De Kock apologises, says will take the knee in future
Much to the relief of South Africa in the midst of their T20 World Cup campaign, the storm surrounding wicketkeeper-batsman Quinton de Kock’s refusal to take a knee for the game against West Indies has been brought to an amicable end. In a statement released by Cricket South Africa (CSA) on Thursday, the 28-year-old has apologised for his actions and said that he will take the knee for the remainder of the tournament to show solidarity for the Black Lives Matter (BLM) movement. It means that de Kock will be available for selection for their next game against Sri Lanka on Saturday.
“I would like to start by saying sorry to my teammates and the fans back home. I never ever wanted to make this an issue (about myself). I understand the importance of standing against racism, and I also understand the responsibility of us as players to set an example. If I taking a knee helps to educate others and makes the lives of others better, I am more than happy to do so,” de Kock said.
The South African players and team management were locked in discussions with CSA’s top officials on Wednesday night. At the end of it, there was consensus that all the players will take the knee in unison from hereon.
The controversy had erupted hours before South Africa’s game against West Indies on Tuesday after CSA issued a sudden directive that all the players must take the knee before every match. De Kock did not wish to comply and chose to pull out of the clash against the defending champions, which the Proteas eventually won by eight wickets.
De Kock’s refusal was met with criticism from many quarters, especially considering the racial history of the rainbow nation and recent revelations that discrimination and name-calling on the basis of skin colour continued within the South African team well after the end of Apartheid.
De Kock – who is a senior figure in the current set-up with 53 Tests, 124 ODIs and 58 T20Is under his belt — insisted that he was not a racist, going on to explain the background of the family that he comes from.
“I was quiet on this very important issue until now. But I feel I have to explain myself a little bit. For those who don’t know, I come from a mixed-race family. My half-sisters are coloured and my step mom is black. For me, black lives have mattered since I was born. Not just because there was an international movement. I am not a racist. In my heart of hearts, I know that. And I think those who know me know that,” he maintained.
De Kock made it clear that his displeasure was with the timing of CSA’s diktat and the need for all players to do as told when the message previously was that each individual could do as they wanted.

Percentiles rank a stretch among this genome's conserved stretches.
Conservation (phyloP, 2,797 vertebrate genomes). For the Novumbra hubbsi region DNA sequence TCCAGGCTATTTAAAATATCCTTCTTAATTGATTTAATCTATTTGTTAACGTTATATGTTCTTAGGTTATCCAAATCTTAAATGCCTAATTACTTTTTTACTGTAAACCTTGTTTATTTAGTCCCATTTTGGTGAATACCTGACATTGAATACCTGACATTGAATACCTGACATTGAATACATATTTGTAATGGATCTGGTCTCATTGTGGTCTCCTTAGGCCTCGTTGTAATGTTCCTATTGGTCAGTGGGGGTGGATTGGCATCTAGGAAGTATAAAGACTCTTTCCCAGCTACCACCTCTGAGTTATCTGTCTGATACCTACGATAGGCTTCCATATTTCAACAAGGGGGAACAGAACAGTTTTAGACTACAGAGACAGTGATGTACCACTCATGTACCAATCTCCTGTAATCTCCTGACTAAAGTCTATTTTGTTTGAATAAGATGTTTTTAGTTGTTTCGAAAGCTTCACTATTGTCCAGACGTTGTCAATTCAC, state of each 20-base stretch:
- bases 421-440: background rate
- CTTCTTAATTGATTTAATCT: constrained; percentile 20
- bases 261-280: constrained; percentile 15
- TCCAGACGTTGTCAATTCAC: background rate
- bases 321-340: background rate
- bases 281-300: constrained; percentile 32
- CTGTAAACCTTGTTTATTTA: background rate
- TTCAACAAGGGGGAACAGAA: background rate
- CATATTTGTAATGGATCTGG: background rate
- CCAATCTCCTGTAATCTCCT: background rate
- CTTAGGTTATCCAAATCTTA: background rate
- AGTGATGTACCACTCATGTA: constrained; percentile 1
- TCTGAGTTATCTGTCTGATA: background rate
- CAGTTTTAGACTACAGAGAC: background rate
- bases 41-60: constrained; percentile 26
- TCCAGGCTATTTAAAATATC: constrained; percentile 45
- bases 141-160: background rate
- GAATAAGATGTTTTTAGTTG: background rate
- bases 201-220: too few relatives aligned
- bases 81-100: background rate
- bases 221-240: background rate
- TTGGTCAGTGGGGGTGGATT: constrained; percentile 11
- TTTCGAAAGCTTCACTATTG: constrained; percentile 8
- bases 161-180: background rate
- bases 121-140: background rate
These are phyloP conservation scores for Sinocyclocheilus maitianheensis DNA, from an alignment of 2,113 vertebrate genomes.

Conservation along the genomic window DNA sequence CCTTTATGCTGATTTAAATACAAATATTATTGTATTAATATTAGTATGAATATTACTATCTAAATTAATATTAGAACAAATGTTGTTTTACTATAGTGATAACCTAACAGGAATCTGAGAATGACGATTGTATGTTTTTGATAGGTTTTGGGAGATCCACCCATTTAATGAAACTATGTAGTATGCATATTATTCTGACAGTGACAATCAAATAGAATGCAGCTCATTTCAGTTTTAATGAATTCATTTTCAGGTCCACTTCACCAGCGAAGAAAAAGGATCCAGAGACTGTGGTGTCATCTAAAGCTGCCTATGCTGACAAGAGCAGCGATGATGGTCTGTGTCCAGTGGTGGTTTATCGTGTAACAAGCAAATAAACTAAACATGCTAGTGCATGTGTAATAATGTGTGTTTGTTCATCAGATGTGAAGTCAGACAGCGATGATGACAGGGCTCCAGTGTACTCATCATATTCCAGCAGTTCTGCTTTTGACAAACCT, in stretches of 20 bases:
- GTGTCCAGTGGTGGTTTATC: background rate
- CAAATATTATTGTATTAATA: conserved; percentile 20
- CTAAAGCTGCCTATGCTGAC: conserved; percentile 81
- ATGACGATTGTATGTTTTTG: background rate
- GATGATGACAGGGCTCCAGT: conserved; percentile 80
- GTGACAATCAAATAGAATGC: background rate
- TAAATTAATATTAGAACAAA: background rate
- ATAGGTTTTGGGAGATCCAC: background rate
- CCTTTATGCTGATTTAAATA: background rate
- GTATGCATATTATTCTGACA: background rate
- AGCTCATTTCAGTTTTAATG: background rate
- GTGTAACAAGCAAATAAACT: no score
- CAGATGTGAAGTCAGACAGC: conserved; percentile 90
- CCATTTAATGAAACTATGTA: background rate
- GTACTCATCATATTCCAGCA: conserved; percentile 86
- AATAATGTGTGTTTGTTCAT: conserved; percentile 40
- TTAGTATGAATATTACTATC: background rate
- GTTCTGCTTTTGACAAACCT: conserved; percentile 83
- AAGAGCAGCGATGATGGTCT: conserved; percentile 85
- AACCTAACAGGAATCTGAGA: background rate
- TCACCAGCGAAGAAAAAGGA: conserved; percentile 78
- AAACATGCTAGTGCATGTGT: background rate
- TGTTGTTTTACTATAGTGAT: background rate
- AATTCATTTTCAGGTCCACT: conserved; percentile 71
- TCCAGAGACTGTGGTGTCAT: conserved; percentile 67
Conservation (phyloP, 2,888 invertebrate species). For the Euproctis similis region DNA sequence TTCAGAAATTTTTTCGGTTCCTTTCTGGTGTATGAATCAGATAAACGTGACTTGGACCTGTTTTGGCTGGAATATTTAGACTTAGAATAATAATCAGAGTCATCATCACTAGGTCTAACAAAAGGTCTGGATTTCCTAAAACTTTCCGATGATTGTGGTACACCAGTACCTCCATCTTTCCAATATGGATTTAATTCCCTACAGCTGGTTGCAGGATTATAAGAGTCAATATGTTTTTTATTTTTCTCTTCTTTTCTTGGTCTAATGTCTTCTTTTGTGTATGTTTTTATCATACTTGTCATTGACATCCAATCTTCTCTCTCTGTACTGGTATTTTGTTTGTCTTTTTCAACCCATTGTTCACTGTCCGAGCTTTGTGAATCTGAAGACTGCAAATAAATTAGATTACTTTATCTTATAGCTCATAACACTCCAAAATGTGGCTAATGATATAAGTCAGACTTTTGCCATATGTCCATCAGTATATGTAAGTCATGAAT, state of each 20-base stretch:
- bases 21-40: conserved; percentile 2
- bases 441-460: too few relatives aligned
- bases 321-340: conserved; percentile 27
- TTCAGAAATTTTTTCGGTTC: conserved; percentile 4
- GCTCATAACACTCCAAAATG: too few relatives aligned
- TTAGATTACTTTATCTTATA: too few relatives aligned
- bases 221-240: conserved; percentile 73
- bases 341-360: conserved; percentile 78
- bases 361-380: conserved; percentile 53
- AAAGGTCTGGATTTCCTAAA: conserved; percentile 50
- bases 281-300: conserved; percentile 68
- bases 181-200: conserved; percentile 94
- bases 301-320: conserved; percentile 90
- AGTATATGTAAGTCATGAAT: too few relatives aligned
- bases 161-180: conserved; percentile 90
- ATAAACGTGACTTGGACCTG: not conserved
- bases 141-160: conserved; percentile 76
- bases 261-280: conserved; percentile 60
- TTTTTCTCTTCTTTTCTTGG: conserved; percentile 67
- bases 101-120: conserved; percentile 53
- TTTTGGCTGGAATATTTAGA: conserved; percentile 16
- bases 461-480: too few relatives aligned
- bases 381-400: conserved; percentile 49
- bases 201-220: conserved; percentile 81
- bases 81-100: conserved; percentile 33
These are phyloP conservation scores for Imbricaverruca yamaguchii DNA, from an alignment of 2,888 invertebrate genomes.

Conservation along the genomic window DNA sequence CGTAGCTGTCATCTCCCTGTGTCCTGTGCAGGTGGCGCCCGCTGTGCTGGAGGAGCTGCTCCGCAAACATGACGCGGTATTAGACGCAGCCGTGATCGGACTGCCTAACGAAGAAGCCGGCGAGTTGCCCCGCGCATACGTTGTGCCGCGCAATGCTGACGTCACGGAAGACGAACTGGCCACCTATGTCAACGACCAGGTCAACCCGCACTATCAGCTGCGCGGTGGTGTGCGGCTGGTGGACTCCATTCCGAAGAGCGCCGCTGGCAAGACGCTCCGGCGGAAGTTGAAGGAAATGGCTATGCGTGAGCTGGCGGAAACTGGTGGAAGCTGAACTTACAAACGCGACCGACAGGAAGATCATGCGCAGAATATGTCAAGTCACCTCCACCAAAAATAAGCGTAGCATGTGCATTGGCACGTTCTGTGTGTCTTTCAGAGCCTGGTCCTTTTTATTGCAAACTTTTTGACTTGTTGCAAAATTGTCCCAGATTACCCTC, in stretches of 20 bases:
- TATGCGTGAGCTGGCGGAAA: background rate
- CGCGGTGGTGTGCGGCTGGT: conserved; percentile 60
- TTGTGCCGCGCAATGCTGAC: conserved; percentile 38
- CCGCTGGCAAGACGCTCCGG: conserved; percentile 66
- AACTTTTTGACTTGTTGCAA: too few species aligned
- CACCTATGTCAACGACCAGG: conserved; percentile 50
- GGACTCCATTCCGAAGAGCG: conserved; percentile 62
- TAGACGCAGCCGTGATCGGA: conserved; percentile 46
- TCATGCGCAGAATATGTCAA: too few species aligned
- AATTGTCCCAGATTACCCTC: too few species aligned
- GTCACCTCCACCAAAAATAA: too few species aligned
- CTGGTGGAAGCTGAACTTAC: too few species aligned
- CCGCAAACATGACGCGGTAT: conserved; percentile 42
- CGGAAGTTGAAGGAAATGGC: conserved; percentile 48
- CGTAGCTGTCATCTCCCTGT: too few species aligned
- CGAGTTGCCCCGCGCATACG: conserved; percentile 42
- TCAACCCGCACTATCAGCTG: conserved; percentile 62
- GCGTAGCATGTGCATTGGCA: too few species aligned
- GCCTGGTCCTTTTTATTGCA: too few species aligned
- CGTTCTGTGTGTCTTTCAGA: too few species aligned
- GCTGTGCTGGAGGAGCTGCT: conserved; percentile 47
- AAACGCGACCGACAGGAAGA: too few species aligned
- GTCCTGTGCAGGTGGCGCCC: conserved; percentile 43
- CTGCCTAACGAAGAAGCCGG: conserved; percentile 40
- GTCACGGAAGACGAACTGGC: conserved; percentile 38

“I felt like my rights were taken away when I was told what we had to do. We were previously told we had the choice to do what we felt we wanted to do. I won’t lie. I was shocked that we were told on the way to an important match that there was an instruction that we had to follow. I think it would have been better for everyone concerned if we had sorted this out before the tournament started. There always seems to be a drama when we go to World Cups. That isn’t fair.”
De Kock’s rationale will remain open for vigorous debate. If he has a problem with symbolic gestures, after all, he has never objected to playing the ‘Pink ODI’ — an annual fixture in South Africa’s home season — to raise awareness about breast cancer. After scoring a century against West Indies in June this year, he raised his bat and showed the sticker of an organisation that is working for the cause of rhino conservation in South Africa.
“I didn’t understand why I had to prove it with a gesture....” de Kock wrote in his statement/ “When you are told what to do, with no discussion, I felt like it takes away the meaning. If I was racist, I could easily have taken the knee and lied, which is wrong and doesn’t build a better society.”
South Africa’s first black captain, Temba Bavuma, had in fact defended de Kock’s personal choice in a long press-conference after the West Indies match which centred almost entirely around the de Kock controversy. The wicketkeeper acknowledged that support in his statement.
“I just want to thank my teammates for their support, especially my captain, Temba. People might not recognise, but he is a flipping amazing leader,” he said. “If he and the team, and South Africa, will have me, I would love nothing more than to play cricket for my country again.”